"This strikes at the very core of our justice system," said Conservative Leader Andrew Scheer. "(Trudeau) has a responsibility to answer these questions directly, in a manner where Parliamentarians can hold him to account for his actions and the action of people in his office."

The Liberals hold the majority on the committee, which is chaired by Liberal MP Anthony Housefather.

"I am leaning towards the fact that the committee should investigate it," Housefather told CBC's Power and Politics, adding that a decision on who should be called still has to be made.

The NDP wants the prime minister added to the list of witnesses.

New Democrat MP Nathan Cullen said Wilson-Raybould's sudden departure left the prime minister's version of events looking wobbly.

"Justin Trudeau told reporters in Vancouver that the fact she was still in cabinet speaks for itself," he said. "Now that she's no longer in cabinet, does that also speak for itself?"

Adding the prime minister to the list of potential witness, Cullen acknowledged, is not a decision to be taken lightly — especially in the hyper-partisan climate of an election year.

"If you are going to call a sitting prime minister to testify before committee, you have to make sure you are doing it for the right reasons," he said. "Wilson-Raybould's resignation increases dramatically the need for him to address all the assurances he's given, when all of them have now fallen apart."

In his very first public comment on the case, Trudeau said no one in his office had directed Wilson-Raybould to intervene on SNC-Lavalin's behalf. He was followed by Lametti, who told various political broadcasts over the weekend that neither he nor Wilson-Raybould had been pressured over the case — even though he admitted he hadn't spoken to her and was basing his remarks solely on what the prime minister had said.

The rumour mill grinds away

Then the rumours began. Unnamed sources told various media outlets that Wilson-Raybould — Canada's first ever Indigenous justice minister — was difficult to work with. That she wasn't a team player.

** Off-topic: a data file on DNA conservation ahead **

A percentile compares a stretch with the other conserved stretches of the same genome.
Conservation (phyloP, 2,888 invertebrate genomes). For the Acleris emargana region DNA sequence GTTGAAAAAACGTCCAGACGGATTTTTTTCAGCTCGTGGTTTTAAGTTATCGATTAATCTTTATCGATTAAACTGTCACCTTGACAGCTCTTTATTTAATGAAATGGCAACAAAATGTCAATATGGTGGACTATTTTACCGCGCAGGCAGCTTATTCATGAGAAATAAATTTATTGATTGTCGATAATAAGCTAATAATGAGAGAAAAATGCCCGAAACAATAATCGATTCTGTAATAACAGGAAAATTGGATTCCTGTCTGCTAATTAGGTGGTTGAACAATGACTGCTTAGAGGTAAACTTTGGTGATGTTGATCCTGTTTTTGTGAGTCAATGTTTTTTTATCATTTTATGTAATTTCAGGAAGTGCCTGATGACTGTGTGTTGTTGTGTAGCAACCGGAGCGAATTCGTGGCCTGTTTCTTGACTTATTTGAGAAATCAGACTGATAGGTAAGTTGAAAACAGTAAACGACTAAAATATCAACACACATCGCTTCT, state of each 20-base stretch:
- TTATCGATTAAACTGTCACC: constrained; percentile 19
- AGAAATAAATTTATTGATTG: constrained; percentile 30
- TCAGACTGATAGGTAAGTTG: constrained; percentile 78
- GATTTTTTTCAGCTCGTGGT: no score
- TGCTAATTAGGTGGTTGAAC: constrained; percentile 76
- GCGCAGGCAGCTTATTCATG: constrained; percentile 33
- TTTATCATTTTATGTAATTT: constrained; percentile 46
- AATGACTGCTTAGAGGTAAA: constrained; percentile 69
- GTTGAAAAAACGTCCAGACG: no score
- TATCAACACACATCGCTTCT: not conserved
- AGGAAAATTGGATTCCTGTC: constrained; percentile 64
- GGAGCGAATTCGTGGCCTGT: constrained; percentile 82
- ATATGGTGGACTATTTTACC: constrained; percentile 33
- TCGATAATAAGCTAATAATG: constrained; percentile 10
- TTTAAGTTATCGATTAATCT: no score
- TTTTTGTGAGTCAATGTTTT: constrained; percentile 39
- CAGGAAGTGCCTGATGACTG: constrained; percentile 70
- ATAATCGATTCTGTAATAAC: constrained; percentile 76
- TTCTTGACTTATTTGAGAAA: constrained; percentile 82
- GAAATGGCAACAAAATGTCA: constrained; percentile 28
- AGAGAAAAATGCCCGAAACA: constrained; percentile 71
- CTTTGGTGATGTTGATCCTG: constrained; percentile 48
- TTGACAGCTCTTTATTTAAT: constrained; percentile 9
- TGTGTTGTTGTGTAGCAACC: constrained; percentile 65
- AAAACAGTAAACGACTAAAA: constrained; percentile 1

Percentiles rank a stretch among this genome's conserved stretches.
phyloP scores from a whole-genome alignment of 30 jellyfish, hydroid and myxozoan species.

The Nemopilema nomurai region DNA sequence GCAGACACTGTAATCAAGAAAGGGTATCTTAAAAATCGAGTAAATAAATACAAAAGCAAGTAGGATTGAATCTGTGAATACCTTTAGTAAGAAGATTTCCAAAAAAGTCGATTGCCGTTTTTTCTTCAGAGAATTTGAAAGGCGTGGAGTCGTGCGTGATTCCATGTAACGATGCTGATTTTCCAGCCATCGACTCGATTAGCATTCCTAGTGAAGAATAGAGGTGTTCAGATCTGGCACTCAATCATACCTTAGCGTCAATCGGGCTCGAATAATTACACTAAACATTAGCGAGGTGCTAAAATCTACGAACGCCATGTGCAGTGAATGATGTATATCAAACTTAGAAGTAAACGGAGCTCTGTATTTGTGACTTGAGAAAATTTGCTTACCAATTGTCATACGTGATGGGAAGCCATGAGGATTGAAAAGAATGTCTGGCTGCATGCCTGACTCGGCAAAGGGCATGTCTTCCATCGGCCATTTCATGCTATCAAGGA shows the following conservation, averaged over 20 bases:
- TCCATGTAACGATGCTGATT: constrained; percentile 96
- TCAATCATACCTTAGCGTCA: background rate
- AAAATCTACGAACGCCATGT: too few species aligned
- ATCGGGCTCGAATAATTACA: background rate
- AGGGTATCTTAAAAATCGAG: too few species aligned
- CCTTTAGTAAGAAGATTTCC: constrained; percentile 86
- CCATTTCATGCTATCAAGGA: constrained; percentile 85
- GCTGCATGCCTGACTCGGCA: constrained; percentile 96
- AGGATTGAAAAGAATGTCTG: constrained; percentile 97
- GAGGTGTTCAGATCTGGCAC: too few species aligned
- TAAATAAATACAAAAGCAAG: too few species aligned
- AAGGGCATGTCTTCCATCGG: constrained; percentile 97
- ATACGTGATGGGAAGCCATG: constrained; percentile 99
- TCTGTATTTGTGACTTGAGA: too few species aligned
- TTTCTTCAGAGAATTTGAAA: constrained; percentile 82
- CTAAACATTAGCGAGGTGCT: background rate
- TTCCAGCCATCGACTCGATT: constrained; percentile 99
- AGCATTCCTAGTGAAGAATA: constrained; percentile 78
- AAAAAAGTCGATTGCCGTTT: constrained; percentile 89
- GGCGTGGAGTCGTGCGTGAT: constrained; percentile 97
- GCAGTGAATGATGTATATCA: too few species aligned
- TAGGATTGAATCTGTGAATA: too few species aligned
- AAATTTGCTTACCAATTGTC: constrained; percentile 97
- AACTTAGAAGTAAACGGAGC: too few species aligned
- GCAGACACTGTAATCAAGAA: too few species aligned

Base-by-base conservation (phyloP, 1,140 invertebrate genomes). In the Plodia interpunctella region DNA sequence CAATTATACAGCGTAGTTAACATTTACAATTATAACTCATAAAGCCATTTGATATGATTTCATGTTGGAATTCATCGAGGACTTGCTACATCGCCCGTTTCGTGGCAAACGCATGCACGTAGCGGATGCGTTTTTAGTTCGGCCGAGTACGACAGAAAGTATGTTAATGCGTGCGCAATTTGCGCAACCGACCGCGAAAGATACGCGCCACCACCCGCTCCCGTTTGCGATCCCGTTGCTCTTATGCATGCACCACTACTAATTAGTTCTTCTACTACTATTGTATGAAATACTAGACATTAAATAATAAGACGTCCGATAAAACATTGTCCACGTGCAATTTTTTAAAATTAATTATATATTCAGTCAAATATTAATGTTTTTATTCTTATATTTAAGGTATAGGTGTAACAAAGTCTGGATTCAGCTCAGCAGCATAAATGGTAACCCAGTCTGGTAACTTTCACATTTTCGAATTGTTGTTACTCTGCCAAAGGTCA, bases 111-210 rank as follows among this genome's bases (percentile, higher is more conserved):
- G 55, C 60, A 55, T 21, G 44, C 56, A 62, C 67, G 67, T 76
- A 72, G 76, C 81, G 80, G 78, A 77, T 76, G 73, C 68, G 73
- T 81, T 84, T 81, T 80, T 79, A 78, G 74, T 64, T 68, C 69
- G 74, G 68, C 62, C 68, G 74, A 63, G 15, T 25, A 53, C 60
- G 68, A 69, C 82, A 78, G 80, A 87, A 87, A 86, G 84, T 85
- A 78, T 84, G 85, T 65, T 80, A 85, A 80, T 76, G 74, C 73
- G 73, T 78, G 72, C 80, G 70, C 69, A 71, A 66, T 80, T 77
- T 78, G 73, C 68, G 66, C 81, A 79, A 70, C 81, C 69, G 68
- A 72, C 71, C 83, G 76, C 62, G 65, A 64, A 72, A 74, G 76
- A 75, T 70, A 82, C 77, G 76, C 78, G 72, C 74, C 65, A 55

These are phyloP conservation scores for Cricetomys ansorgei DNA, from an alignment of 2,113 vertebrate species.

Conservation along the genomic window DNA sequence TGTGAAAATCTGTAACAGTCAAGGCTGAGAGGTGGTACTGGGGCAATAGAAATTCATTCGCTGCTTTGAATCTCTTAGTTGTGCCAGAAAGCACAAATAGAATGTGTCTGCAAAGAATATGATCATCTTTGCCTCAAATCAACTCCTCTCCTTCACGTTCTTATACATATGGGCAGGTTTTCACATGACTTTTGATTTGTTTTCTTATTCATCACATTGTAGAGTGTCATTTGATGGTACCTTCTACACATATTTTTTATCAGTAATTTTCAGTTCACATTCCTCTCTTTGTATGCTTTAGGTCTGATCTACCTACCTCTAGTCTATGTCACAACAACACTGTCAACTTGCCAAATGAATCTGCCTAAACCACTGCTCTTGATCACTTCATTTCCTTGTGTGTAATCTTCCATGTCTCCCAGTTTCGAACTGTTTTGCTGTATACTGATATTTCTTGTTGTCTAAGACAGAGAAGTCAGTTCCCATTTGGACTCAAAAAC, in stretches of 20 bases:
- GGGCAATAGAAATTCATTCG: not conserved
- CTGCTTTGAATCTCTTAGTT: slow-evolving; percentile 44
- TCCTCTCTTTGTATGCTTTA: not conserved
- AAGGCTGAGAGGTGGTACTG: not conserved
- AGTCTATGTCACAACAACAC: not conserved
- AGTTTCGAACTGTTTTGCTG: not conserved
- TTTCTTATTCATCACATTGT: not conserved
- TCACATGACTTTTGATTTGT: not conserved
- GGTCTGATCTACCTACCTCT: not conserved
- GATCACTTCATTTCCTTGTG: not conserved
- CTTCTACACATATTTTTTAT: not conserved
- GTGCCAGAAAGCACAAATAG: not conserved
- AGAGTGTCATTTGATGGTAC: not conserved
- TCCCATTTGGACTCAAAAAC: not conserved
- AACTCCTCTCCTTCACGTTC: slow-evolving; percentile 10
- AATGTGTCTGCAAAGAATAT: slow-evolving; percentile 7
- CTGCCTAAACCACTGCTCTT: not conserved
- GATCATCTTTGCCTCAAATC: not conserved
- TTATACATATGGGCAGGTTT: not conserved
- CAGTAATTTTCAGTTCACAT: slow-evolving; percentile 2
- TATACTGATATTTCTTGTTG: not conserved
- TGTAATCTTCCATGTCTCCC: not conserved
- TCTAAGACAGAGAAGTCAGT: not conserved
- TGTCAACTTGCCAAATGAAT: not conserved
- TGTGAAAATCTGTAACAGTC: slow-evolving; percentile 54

Those same sources (or perhaps different ones) conceded there had been discussions with her about the case. But no direction. No influence. Nothing improper.

It's hard to oversell the importance of this story — and not just because it's an election year.

SNC-Lavalin is a huge employer in Quebec. The province is critical to the Liberals' hopes of a second majority this fall. On the other hand, a government giving special treatment to a Quebec-based company facing criminal prosecution would be a serious problem for voters in the rest of the country, including Wilson-Raybould's home province of British Columbia.

Seeing (Wilson-Raybould) being tossed under the bus certainly is a message to First Nations but also to women across Canada.- Chief Bob Chamberlin, Union of British Columbia Indian Chiefs

And it's worth remembering that Wilson-Raybould wasn't just any federal cabinet minister.

She's not the first cabinet minister Trudeau's had to replace. But she's clearly the most important — because of who she is, where she's from and what she represents to a government that has worked to sell itself as more transparent, more committed to gender equality and more open to addressing the historic grievances of Indigenous people.

"The actions of the past week, seeing (her) being tossed under the bus, certainly is a message to First Nations but also to women across Canada," said Chief Bob Chamberlin, vice-president of the Union of British Columbia Indian Chiefs.

"This is going to come together into a very large movement when it comes election time next October."

In the meantime, Wilson-Raybould will consult with her lawyer to see what she can say. The columnists are already betting that she'll be given the go-ahead to address the allegations publicly. The only question is when.

About the Author

Chris Hall

National Affairs Editor

Chris Hall is the CBC's National Affairs Editor and host of The House on CBC Radio, based in the Parliamentary Bureau in Ottawa. He began his reporting career with the Ottawa Citizen, before moving to CBC Radio in 1992, where he worked as a national radio reporter in Toronto, Halifax and St. John's. He returned to Ottawa and the Hill in 1998.